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How Does Herd Immunity Keep a Country Safe From Diseases?

teenagers in the Netherlands
Teenagers are seen wearing gloves after Dutch prime minister Mark Rutte announced a herd immunity plan on March 17, 2020 in The Hague, Netherlands. The herd immunity theory consists of having a large part of the population infected by the COVID-19 virus in order to build immunity. Critics have questioned this plan. Pierre Crom/Getty Images

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In the 2000 book "Bowling Alone," political scientist Robert D. Putnam argued that social capital in America was declining. As one way to support that point, Putnam pointed to statistics involving membership in community organizations. People simply saw each other less, according to Putnam. There was no chance to meet the neighbors down the street, socialize with other members of the community or get to know anyone outside of your own house. And that was if you even saw the people in your own house — Putnam believed that technology such as television and the internet had completely negated the need to speak to anybody.

Putnam's point was summed up in the very title of the book: People in the United States were bowling more, but they were heading to the local alley by themselves. The old days of joining a league and fraternizing with the same group of people every week were over. Now, people were shut off from all social connections and bowling alone.

But beyond the societal problems that Putnam believes can arise from declining social capital, an "every man for himself" approach can have tremendous effects on public health. Keeping populations of a community free from viral disease rests in part on the success of herd immunity. Herd immunity rests on the principle of safety in numbers; if more people are immune to a certain virus, either through vaccination or through already having the disease, then more people in the population, even if they themselves aren't immune, are protected from the disease.

To illustrate the point, let's return to that bowling alley where people are bowling by themselves. Let's say the guy on the first lane contracts influenza, and he passes it along to the woman on the second lane. If that woman isn't immune to influenza, then the disease will likely continue its path lane by lane until every person in the bowling alley is suffering. But if that woman is immune, then the disease stops with her, because the virus has nowhere else to go (assuming that the guy in our example didn't have contact with anyone else). By her immunity, she protected all the people on subsequent lanes, even if they didn't get a flu shot that year.

Sounds simple, right? But it may not be that simple.

Vaccination and Herd Immunity

For many of us, chickenpox (known in clinical circles as varicella) was a routine part of childhood – a minor annoyance, but rarely life-threatening. For that reason, a chickenpox vaccine was met with some skepticism when it was introduced in 1995. Still, there was a push in the United States to get children vaccinated, and studies have shown that the effort had a tremendous impact on the disease and the costs associated with it. Chickenpox hospitalizations dropped by a massive 93 percent as of 2012 compared with the pre-vaccine period. During the period of 2006 to 2012 when a second dose became recommended, the hospitalization rate declined by another 38 percent, alleviating costs all around [source: CDC].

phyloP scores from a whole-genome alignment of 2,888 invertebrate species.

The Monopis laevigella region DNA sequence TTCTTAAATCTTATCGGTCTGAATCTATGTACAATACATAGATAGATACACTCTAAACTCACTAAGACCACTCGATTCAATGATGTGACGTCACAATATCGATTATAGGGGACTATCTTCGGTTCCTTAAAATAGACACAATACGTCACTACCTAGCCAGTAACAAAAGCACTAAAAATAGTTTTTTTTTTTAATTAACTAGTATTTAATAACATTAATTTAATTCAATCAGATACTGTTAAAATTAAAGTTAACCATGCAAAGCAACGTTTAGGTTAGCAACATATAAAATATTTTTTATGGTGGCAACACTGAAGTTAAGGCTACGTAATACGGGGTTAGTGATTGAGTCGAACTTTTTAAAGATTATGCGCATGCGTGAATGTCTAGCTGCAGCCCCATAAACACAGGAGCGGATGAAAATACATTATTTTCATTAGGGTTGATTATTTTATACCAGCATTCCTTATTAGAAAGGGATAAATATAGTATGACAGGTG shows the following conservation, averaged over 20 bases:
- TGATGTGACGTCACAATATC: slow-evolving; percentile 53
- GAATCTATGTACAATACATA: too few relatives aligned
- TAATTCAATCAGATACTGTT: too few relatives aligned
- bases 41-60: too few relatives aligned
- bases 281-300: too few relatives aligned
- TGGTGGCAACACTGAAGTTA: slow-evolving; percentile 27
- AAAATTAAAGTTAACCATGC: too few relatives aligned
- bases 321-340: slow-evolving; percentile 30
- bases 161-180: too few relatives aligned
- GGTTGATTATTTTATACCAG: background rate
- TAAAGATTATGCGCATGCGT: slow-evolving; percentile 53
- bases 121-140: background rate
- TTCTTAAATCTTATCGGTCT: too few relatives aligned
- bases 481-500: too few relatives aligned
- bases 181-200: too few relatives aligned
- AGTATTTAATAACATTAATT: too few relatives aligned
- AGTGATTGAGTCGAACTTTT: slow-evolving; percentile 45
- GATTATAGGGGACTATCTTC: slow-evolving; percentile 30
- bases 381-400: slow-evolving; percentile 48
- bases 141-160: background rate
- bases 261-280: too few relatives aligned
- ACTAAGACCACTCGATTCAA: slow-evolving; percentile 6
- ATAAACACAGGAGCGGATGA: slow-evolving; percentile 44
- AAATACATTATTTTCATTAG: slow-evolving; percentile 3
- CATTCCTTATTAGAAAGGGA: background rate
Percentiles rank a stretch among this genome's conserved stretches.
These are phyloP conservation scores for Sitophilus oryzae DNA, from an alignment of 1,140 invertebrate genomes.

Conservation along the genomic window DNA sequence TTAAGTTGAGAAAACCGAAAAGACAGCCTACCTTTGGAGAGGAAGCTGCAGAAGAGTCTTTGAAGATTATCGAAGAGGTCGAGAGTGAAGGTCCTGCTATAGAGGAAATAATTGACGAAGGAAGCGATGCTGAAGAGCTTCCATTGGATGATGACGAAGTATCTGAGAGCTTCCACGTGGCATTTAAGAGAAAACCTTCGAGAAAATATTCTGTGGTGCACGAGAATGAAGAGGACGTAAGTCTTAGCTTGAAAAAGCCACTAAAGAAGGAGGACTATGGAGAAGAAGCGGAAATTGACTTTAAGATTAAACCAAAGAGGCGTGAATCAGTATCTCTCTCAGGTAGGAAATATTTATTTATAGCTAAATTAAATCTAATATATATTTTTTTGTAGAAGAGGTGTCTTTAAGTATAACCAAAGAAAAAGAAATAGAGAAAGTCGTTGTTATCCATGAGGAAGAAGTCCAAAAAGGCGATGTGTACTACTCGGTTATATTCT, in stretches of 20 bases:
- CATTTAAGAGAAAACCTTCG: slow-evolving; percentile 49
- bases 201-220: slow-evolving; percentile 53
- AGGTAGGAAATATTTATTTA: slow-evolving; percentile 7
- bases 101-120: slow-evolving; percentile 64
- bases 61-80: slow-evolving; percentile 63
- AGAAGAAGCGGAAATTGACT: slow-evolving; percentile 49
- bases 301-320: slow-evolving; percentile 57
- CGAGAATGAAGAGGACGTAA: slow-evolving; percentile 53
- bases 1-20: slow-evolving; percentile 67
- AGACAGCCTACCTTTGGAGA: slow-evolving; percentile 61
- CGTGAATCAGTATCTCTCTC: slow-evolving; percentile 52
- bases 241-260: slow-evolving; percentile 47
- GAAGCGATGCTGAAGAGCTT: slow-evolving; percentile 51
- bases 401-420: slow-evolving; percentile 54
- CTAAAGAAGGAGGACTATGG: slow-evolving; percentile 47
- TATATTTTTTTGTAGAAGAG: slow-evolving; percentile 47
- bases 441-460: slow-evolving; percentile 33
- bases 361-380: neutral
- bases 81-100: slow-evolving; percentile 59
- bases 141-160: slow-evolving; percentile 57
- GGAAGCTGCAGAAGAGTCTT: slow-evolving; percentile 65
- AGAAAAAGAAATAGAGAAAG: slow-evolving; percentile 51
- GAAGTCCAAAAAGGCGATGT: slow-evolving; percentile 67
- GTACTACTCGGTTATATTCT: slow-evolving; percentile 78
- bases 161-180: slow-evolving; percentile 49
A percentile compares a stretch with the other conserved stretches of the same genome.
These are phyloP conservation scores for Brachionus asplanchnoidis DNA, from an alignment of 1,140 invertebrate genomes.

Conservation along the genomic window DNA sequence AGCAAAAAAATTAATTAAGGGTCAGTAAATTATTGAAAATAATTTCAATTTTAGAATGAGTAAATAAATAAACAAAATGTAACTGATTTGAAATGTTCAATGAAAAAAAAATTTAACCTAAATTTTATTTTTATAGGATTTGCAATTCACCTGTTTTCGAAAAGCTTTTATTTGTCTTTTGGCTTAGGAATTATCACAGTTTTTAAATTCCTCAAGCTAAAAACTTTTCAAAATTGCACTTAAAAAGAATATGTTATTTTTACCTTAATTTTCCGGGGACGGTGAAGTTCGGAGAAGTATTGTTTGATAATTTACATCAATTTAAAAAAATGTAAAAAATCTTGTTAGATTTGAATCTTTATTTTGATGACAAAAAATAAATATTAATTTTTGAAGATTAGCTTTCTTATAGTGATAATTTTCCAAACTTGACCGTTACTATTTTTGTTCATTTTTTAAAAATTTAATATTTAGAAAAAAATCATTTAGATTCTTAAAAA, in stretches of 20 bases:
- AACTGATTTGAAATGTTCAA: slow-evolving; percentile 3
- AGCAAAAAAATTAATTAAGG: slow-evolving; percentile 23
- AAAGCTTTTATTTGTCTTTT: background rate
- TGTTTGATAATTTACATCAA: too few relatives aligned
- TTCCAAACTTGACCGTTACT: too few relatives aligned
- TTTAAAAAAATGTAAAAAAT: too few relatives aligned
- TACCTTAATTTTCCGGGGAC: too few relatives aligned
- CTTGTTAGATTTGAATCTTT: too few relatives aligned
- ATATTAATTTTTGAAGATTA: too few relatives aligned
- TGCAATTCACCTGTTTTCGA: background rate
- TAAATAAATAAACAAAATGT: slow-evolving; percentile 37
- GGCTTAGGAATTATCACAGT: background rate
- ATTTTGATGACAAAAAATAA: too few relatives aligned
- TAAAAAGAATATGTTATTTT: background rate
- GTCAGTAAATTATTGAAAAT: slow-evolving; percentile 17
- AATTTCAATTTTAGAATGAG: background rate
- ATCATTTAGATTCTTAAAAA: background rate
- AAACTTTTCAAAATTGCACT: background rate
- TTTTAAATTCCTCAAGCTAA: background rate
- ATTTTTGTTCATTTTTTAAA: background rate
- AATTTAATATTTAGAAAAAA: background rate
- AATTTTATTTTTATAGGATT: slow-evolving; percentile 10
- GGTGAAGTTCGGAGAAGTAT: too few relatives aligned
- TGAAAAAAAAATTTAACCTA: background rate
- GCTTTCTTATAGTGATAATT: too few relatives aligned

Not only does a push for a chickenpox vaccine protect a child and his or her classmates, it can also protect grandparents who may not have had chickenpox. Protecting the elderly is also the idea behind another vaccination that many of us line up for each winter: the flu shot. Between 12,000 and 61,000 Americans have died each year of the flu each year since 2010 [source: CDC]. Of those, 90 percent of flu-related deaths and 50 to 70 percent of hospitalizations are people over the age of 65 [source: CDC]. While the elderly are encouraged to get a flu shot, it's actually more effective if the herd around them is vaccinated, including caretakers and visitors that might include germy grandchildren.

The success of the polio vaccine demonstrated the benefits of using immunization to protect a population, and herd immunity can be achieved for a whole host of diseases beyond chickenpox and the flu, including measles, mumps and smallpox. And while the term herd immunity seems to imply that the whole herd should be vaccinated, the whole herd is merely protected if a certain percentage is immunized. Mathematical models can be used to determine exactly what percentage of the population needs to be vaccinated to prevent a communicable disease. For example, if approximately 80 to 85 percent of a population is vaccinated against polio, then herd immunity is achieved. But measles is more contagious than polio, so 90 to 95 percent of a population needs to be vaccinated for herd immunity to be achieved [source: Oxford Vaccine Group].

However, just because herd immunity is achieved doesn't mean it's completely foolproof. Vaccines themselves aren't 100 percent effective, and diseases can still strike those not immune to them. In some instances, an immunization is only effective for a few years, so the protection may have worn off a majority of the herd at the time of an outbreak. Childhood vaccinations may only delay the age at which outbreaks occur. For example, if a pregnant woman contracts rubella, or German measles, she and the unborn baby face far more complications than a child who endures the disease.

So, if vaccines don't work or just put off a mass outbreak in the herd, do we even need them at all? Some people don't think a shot in the arm is worth the good of the herd.

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